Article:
Skip בר שפות
בר שפות

Prof. Yoram Yovell outlines "The Path to Happiness" at SHEKEL's 35th year launch

Prof. Yoram Yovell outlines "The Path to Happiness" at SHEKEL's 35th year launch (Enlarge)

Prof. Yoram Yovell outlines "The Path to Happiness" at SHEKEL's 35th year launch



Have you ever experienced a "life-changing" event? According to psychologists they are rare. Yet, a recent event celebrating the launch of SHEKEL – Community Services for People with Special Needs' 35th year, left many people with a totally new perspective on life.


While more than 200 people gathered on Tuesday, October 15, at the charming open-air venue of Tel Aviv's 'Kastiel', to celebrate 35 years of SHEKEL's success in advancing people with special needs, most did not expect to go home changed in any significant way. For many, it was a first time encounter with SHEKEL's work and the idea of integrating people with disabilities into the wider community by providing programs that offer equality of opportunity in every area of life. The response was warm and highly supportive.


Speaking to an enrapt audience of SHEKEL event participants, famed Israeli psychiatrist and neurobiologist, Prof. Yoram Yovell, gave an eye-opening lecture on the essence and criteria of happiness. Interacting directly with the audience, while utilizing a vast body of statistical research, Yovell showed how at any given time, a person's happiness is reliant on the meaning that imbues his/her life. Yovell went on to demonstrate how meaning is a direct product of giving. And that's not all – Prof. Yovell presented evidence showing that not only are people who 'give' more likely to be happy, they are also more likely to live longer. In fact, serious volunteers are 63% more likely to exceed their life-expectancy than the rest of the population – which is certainly good news for SHEKEL's 650 volunteers! Most impressively, Prof. Yovell demonstrated that he takes his own messages to heart by contributing his inspiring lecture free of charge. All proceeds from the evening went directly to SHEKEL.


While Yovell captivated the minds of guests and participants, many hearts missed a beat listening to the personal story of Shoshana Tubal a SHEKEL client and employee, who contracted MS when she was 11. "I grew up in Alyn hospital from age 15" Tubal told the audience. "I would wake up feeling like a ghost. Individuality is somewhat squashed when you are one of 30 residents vying for attention care and love". Today, at 40, Shoshana lives with her partner Yuval in their home in Jerusalem. Though she relies on a motorized wheel chair and oxygen 24 hours a day, Shoshana says "my dreams are realized anew every day - this beautiful chapter of my life started in 2000 when SHEKEL came into my life." According to Shoshana, after being introduced to SHEKEL, she and SHEKEL's CEO, Clara Feldman, worked together to bring a new dream to fruition – 'Culture for All'. "This project, which I have managed for the past 14 years allows me to work while contributing to the community. It fills my life with productive activity every day. 'Culture for All' allows people with disabilities to be part of the country's cultural life – which constitutes an additional milestone to true integration of people with special needs in the community."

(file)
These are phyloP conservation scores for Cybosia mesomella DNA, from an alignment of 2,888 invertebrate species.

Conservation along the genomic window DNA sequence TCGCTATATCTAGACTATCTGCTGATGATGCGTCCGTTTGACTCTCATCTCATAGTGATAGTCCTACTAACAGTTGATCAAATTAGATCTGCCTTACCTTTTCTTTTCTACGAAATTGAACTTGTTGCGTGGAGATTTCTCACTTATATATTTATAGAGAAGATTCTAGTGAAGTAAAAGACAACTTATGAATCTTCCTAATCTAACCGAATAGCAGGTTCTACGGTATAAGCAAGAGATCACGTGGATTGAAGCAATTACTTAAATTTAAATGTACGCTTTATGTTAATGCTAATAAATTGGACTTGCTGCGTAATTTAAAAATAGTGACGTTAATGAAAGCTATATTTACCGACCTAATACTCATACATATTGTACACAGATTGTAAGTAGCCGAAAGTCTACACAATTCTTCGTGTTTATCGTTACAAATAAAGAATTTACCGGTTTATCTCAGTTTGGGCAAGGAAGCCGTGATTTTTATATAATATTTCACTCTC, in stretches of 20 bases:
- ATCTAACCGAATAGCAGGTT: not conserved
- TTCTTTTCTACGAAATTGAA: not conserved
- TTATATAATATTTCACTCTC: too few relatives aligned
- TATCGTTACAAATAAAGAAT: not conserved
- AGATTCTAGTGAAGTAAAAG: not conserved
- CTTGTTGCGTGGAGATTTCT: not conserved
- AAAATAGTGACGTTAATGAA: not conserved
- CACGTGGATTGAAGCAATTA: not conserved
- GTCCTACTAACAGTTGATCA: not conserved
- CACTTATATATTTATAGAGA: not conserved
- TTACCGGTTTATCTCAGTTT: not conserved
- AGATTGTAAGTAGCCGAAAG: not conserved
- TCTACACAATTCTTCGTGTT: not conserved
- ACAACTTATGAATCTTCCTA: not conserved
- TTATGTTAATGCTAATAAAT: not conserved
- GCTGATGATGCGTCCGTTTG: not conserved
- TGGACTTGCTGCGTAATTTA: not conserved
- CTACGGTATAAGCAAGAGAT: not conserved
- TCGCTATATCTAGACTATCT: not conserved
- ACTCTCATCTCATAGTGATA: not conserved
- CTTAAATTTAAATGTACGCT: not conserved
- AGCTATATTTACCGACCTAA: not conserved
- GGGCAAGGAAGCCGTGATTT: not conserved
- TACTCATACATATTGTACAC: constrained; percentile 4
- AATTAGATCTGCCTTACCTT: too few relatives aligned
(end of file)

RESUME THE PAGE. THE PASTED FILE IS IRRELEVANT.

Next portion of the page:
The audience was visibly moved by the personal heartfelt words of a father who described his family's personal journey as the family of a child with special needs. He shared the trepidations they faced once his daughter finished school. "We knew she needed a social life, a peer group. We knew that even if we sacrificed our own lives, as parents we could never compensate for the laughter of friends and the imperative of personal development and achieving basic independence." Describing the family's dilemma, the father went on to say how "there in the shadow of distress, we discovered SHEKEL, which, with professionalism and an encouraging smile, opened a new door for us. It was the door to an apartment that had been invested with thought and new light…, an entire professional team was there for our daughter, for us, and for a moral society committed to the needier, the weaker, the 'other'.


Following the father's emotionally charged words and those of Shoshana Tubal, SHEKEL's CEO Clara Feldman got up to speak, clearly moved by the two speakers who preceded her. Clara heartily thanked the guests and all those who had volunteered and contributed to the evening. She specially thanked Prof. Yoram Yovell for volunteering his lecture, chef Oded Shemesh for contributing the cocktails, Kastiel and their staff, Meshek Afaim which provided cheeses and the Golan and Carmel wineries. Special tribute was paid to Dan Alexander and his team who created SHEKEL's new logo on a voluntary basis.  


Clara Feldman ended by speaking of SHEKEL'S far-reaching work in advancing people with special needs through a broad spectrum of programs, including 80 apartments; employment programs; enrichment courses; Treatment Center for People with Special Needs; the SHEKEL East Jerusalem Child Development Center; programs for special needs schools; the SHEKEL Autism Center; innovative new programs for children and adults with Asperger syndrome, and much more.


For many of the guests, the event proved an evening of true discovery.


Photo Gallery  

PrintTell a friend
Jump to page content